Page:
The Turing T4 GPU from Nvidia should start to show up in earnings soon, and the real-time ray-tracing RTX chips will keep gaming revenue strong when there is more adoption in 6-12 months. Nvidia is a company that has reported big earnings beats, with average upside potential of 33.35 percent to estimates in the last four quarters. Data center revenue stands at 24% and is rapidly growing. When artificial intelligence matures, you can expect data center revenue to be Nvidia’s top revenue segment. Despite the corrections we’ve seen in the technology sector, and with Nvidia stock specifically, investors who remain patient will have a sizeable return in the future.
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Ms. Kindig, Beth, I admire your work. The clarity, the confidence, the insight, and your erudite treatment of the important issues. I could go on and on, but I’ll fight the compulsion to lavish the praise I think you very much deserve. I regret I hadn’t found you sooner, but I plan on studying your articles and look forward to the future. Long NVDA, and now more confident myself than ever.
Thank you for the encouragement. It’s readers like you that keep me going. Much appreciated.
I could not agree more and that, too, whole heartedly! I have come across the work of Beth only recently and have been thoroughly impressed with whatever little I have had a chance to peruse in a short amount of time. Since, I have been a technology person and investor for over 2 decades, I took liberty to quickly assess superficially and I find so much depth in the analysis! Kudos to you, Beth! Please keep it up and I plan on studying your work more and more as the time allows! Thanks a bunch!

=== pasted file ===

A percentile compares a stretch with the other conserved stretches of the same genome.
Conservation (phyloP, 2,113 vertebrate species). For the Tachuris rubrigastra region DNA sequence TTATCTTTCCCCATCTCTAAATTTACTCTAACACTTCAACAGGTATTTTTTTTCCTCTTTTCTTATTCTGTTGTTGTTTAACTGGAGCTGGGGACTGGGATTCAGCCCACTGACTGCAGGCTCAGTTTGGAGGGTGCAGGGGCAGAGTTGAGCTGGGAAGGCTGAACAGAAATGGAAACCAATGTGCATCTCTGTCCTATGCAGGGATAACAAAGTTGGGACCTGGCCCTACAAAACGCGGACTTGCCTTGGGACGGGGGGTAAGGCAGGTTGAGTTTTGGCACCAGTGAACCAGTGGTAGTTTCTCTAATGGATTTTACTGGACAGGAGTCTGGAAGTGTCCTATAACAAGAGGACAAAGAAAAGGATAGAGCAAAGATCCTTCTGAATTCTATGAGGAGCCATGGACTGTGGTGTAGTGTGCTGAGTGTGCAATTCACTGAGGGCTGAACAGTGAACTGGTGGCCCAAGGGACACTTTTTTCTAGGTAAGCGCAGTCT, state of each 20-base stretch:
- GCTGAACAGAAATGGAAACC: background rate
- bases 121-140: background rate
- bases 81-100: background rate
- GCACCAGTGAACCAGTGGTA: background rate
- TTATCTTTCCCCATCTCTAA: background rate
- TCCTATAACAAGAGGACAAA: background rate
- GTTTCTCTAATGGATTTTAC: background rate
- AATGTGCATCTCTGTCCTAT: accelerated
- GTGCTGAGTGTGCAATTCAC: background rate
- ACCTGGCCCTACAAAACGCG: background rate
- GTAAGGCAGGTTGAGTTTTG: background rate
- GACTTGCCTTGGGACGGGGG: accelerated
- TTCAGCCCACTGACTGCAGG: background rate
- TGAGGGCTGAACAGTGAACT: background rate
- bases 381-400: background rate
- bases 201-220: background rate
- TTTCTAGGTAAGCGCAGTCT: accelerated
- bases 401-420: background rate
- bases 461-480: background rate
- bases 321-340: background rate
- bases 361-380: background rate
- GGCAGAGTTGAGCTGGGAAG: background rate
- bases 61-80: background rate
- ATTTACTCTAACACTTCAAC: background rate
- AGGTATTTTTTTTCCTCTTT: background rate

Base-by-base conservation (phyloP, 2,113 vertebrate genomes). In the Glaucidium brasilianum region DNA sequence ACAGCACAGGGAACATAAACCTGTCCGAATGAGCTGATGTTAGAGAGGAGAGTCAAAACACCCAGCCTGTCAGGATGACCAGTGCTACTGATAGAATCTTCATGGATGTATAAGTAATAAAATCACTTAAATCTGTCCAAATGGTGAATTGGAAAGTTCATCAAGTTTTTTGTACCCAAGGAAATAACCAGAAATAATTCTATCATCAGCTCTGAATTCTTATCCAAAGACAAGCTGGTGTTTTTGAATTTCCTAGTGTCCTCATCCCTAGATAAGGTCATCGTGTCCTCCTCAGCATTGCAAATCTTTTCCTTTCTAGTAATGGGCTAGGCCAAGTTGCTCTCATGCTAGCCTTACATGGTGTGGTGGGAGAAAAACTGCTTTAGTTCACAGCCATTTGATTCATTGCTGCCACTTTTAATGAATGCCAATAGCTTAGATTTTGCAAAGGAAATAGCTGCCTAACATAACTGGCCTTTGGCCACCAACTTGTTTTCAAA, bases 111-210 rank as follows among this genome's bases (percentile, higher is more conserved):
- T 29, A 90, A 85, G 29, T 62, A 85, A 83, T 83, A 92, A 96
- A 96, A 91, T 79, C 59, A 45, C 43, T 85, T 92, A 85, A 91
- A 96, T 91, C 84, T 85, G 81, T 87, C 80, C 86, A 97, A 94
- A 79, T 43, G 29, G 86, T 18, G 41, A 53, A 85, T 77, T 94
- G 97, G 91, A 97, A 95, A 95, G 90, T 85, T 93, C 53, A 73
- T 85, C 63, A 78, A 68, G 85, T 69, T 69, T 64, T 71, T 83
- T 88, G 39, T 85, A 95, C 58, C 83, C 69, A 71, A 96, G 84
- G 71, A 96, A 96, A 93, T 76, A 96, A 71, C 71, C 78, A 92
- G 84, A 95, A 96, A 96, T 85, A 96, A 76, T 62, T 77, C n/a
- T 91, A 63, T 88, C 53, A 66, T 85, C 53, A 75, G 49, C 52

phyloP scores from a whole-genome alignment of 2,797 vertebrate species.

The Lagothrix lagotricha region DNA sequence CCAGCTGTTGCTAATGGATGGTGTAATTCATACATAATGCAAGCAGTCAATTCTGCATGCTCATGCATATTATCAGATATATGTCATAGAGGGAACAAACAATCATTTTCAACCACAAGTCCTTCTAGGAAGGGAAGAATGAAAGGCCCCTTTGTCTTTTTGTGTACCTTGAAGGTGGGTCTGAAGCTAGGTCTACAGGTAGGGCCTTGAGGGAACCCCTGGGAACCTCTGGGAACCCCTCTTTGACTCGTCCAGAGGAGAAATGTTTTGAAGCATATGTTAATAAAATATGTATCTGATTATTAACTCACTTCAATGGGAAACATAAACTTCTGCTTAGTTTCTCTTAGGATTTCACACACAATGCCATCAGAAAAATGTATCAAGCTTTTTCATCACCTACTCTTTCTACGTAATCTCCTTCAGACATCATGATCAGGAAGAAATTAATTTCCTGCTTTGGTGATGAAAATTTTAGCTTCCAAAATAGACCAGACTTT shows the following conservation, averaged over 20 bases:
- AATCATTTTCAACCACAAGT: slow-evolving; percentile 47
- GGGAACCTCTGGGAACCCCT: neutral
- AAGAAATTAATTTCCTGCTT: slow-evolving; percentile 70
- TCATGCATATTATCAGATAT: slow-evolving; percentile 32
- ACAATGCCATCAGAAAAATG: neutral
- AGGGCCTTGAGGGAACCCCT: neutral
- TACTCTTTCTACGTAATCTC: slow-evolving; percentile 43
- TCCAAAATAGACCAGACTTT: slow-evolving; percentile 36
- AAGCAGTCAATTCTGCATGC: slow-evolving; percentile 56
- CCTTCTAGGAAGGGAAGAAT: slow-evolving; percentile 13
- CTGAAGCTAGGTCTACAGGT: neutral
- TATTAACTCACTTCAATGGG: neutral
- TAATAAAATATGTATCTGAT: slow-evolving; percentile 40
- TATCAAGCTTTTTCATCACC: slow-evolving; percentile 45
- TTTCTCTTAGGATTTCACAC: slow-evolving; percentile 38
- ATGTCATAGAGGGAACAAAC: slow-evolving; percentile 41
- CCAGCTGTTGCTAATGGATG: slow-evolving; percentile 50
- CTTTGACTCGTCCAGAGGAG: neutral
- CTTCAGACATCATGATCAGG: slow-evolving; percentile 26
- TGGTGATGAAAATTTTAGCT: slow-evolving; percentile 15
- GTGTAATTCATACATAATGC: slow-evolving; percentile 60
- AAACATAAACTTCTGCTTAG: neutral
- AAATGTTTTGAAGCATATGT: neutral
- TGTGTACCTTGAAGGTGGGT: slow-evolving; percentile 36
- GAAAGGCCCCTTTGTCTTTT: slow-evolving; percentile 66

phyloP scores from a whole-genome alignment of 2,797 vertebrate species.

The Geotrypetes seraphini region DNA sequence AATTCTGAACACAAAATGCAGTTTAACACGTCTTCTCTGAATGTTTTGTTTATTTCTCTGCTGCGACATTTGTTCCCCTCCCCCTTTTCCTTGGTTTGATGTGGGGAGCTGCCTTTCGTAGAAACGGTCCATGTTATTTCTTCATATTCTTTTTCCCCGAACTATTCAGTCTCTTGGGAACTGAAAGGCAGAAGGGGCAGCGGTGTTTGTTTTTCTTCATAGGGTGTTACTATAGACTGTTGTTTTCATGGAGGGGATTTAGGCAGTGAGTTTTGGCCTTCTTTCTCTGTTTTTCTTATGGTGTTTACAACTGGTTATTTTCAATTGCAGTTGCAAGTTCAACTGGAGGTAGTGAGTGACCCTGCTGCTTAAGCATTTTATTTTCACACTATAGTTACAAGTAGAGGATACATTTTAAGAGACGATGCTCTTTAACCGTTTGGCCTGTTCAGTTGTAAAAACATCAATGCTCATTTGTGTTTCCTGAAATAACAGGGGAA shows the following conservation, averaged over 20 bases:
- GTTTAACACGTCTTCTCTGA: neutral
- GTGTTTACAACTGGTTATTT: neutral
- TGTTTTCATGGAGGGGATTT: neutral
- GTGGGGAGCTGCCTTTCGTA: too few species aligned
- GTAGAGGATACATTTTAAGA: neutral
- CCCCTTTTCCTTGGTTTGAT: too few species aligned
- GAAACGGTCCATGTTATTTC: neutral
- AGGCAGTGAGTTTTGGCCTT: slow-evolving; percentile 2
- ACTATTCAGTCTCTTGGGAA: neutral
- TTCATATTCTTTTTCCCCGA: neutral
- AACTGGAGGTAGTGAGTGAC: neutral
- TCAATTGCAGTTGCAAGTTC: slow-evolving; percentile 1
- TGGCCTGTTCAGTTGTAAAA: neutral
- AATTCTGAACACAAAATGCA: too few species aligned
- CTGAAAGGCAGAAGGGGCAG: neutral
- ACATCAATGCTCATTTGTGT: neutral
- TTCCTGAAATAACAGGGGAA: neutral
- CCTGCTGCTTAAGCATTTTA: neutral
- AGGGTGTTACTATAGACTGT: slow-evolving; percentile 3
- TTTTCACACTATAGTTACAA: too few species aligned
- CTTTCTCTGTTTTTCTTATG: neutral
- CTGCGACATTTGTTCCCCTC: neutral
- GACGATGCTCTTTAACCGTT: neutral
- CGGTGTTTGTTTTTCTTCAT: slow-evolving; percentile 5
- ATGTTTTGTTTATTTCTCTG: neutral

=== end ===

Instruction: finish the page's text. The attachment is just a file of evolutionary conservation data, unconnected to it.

Nice article, Beth. I admire your clarity, your confidence, and your style. I’m looking forward to learning a lot from you.
Dr. Joe Haluska
Thank you, Joe! I appreciate the comment and encouragement.
I liked your insight in Nvidia very much! I’m hoping in the future that you can address autonomous autos, robotics, and the new tech darling Xilinx., as to why many think they are a direct threat to Nvidia? Hopefully Nvidia can overcome the crypto inventory issue, and the poor decision to offer an expensive video card that very few game titles supporting ray tracing.
Hi Steve, Thanks for the comment! Apologies for the delay. I was at a conference last week. I met with Xilinx briefly at MWC last week and am going to cover them next month. I’m keeping a close eye on FPGAs and how they compare to GPUs.
I will be looking forward to said articles. Perhaps you might have some insight on how Intel is progressing in implementing FPGA’s since buying Altera, & Mobileye?
I like the simplicity and right on point in your article. I like your focus and realistic prediction based on facts. looking forward to read more about your finding. I really do appreciate your work .
Hi Beth – Can you comment on the recent controversy surrounding AMD which competes with INTC and NVDA? I invested in AMD recently based on its new chips and the savvy strategies of its CEO since 2014. However Lisa Su seems to have partnered with Chinese tech companies, mainly Sugon, that at least transfers inportant IP aiding China’s push to become a/the leader in semiconductors, et al. Even if it weren’t a natinal security issue, AMD’S biz practice giving IP to a competitive business is hghly irregular and maybe illegal. Wheat was Su thinking? Or do I have it all wrong . . . Will the tiff be good for INTC and NVDA? Thanks.